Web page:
A perennial herb, with decompound leaves, their segments broad, cuneate, and large umbels of whitish-yellow flowers. Involucre and involucels of many narrow bracts. Calyx-teeth very small. Fruit ovate-oblong, somewhat flattened dorsally; primary ribs winged; oil-tubes solitary in the intervals, 2 on the commissural side. [Greek, horse-parsley.]

A monotypic genus of the Old World.

1. Hipposelinum Levisticum (L.) Brit-Ton & Rose. Lovage

Fig. 3124

Ligusticum Levisticum L. Sp. Pl. 250. 1753. Levisticum officinale Koch, Nov. Act Nat. Cur.

I21: 101. 1824. Levisticum Levisticum Karst. Deutsch. Fl 844.

1882.

Stout, branched, 6° high or less, glabrous, except the puberulent pedicels, the rootstock stout, yellowish. Leaf-segments broadly ovate or oblong, 2'-3' long, often 2' wide, entire and cuneate at the base, sharply and coarsely lobed or toothed above the middle; umbels 2'-3' broad, the rays stout; pedicels short, about 2" long, about as long as the fruits.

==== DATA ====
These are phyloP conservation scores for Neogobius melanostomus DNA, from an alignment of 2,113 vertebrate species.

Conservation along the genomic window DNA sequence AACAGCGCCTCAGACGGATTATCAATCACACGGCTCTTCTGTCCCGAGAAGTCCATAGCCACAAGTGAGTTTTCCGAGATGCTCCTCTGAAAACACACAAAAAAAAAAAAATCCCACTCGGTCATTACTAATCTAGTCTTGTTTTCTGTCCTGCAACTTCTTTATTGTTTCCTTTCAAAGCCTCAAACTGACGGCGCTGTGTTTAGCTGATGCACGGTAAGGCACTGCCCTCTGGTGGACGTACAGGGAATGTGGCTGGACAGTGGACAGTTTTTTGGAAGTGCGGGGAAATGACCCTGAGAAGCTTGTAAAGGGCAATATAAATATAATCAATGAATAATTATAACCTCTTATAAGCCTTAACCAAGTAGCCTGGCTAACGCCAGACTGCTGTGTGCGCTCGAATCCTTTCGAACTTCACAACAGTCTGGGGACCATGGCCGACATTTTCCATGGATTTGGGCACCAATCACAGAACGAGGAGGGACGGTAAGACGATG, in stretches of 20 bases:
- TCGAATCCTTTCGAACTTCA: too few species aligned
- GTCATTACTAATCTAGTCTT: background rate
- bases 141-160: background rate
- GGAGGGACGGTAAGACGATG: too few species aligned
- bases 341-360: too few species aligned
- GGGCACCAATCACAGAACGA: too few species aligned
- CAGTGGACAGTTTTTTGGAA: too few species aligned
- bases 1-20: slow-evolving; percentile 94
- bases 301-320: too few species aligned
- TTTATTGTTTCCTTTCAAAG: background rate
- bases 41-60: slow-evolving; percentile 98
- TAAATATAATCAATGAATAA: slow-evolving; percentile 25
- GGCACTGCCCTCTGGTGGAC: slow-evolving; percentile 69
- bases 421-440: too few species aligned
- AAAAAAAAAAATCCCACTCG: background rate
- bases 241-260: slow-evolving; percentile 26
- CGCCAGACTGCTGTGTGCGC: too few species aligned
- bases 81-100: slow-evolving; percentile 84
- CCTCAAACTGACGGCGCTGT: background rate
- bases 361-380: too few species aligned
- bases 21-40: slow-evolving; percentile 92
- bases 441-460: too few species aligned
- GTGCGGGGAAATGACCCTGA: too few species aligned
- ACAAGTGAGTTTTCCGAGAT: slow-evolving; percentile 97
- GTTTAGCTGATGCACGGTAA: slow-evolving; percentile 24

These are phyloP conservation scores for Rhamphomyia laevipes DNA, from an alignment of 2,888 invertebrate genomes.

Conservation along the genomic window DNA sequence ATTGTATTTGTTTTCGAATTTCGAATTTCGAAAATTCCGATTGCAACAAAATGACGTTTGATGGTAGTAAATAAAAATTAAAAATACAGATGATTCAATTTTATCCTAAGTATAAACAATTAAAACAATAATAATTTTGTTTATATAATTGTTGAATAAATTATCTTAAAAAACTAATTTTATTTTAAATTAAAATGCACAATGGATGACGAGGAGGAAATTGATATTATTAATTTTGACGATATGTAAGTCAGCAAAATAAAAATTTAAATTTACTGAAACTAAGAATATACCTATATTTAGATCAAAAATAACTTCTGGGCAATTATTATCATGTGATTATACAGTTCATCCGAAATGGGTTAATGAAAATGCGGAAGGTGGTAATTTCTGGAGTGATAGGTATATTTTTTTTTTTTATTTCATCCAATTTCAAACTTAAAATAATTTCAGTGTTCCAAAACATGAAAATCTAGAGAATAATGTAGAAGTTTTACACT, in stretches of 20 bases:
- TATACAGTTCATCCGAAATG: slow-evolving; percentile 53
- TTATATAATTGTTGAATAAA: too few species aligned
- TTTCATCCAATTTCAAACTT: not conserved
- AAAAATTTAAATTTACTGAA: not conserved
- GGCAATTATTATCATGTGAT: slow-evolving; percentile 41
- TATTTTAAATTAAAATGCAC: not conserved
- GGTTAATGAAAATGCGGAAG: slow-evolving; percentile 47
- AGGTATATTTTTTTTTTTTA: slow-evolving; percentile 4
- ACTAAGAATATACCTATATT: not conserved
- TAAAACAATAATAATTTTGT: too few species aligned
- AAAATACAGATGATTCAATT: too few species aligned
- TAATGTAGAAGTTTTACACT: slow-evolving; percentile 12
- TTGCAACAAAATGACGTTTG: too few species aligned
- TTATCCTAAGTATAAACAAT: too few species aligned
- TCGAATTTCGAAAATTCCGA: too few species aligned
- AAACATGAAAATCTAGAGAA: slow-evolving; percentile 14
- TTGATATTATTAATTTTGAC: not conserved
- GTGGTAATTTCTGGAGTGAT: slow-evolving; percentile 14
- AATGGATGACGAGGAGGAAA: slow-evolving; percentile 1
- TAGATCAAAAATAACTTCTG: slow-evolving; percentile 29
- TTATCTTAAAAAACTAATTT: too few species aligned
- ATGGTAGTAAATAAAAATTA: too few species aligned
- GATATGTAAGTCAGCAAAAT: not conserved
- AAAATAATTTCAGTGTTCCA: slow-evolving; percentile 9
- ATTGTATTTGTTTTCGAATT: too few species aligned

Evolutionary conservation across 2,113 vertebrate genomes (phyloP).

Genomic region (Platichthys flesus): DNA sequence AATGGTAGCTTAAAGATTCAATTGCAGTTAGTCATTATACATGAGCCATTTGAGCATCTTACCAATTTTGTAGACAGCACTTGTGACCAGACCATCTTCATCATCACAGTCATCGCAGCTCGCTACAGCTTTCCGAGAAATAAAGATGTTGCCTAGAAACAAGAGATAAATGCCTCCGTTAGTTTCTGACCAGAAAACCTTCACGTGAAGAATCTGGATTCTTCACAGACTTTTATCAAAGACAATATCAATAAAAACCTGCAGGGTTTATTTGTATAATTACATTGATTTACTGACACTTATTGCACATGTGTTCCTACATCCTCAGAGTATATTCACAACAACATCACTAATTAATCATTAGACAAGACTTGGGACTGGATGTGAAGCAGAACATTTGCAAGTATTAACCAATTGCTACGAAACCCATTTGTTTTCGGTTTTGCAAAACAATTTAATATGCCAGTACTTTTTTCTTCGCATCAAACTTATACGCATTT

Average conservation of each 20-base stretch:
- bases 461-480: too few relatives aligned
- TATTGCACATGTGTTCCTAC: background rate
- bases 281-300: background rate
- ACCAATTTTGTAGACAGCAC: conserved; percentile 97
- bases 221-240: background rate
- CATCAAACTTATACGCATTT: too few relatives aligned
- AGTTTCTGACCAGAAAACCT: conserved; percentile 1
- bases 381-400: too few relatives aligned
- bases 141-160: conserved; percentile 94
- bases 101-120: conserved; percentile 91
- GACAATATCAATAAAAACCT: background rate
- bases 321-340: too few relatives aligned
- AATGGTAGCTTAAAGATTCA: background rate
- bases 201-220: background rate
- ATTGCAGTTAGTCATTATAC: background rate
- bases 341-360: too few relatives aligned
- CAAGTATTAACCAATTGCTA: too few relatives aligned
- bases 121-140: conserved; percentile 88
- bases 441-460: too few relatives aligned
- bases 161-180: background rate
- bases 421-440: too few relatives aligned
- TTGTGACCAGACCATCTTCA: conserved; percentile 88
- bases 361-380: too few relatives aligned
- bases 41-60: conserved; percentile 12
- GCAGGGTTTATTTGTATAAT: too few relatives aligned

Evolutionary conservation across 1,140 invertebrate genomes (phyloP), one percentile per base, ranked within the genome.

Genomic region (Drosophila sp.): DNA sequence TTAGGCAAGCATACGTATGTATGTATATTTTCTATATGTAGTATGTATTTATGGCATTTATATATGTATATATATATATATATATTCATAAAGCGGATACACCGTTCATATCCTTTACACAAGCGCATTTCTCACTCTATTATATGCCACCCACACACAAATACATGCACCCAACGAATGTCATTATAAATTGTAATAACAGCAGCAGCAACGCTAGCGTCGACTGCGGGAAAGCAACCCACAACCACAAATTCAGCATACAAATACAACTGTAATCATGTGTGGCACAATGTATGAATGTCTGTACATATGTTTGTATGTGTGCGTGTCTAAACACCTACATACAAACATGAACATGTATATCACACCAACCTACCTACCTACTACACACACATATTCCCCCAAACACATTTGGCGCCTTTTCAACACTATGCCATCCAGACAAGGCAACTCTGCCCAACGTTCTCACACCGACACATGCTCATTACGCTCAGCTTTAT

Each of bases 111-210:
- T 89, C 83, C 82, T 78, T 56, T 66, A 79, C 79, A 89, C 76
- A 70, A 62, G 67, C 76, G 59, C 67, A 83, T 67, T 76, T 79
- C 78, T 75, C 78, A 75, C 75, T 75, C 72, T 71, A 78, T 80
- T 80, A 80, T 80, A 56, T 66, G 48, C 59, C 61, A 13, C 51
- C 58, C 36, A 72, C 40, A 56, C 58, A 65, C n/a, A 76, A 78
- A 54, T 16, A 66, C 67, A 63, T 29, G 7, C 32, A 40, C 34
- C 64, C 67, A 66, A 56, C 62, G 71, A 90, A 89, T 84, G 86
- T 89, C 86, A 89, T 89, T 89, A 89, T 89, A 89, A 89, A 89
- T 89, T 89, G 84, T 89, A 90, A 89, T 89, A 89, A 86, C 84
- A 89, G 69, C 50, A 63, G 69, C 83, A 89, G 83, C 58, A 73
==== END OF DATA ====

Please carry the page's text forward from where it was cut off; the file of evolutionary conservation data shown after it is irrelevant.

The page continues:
Roadsides and waste grounds, escaped from cultivation, Vermont to Pennsylvania. Native of southern Europe. June-Aug.

1 Hipposelinum Levisticum L Brit Ton Rose Lovage 1466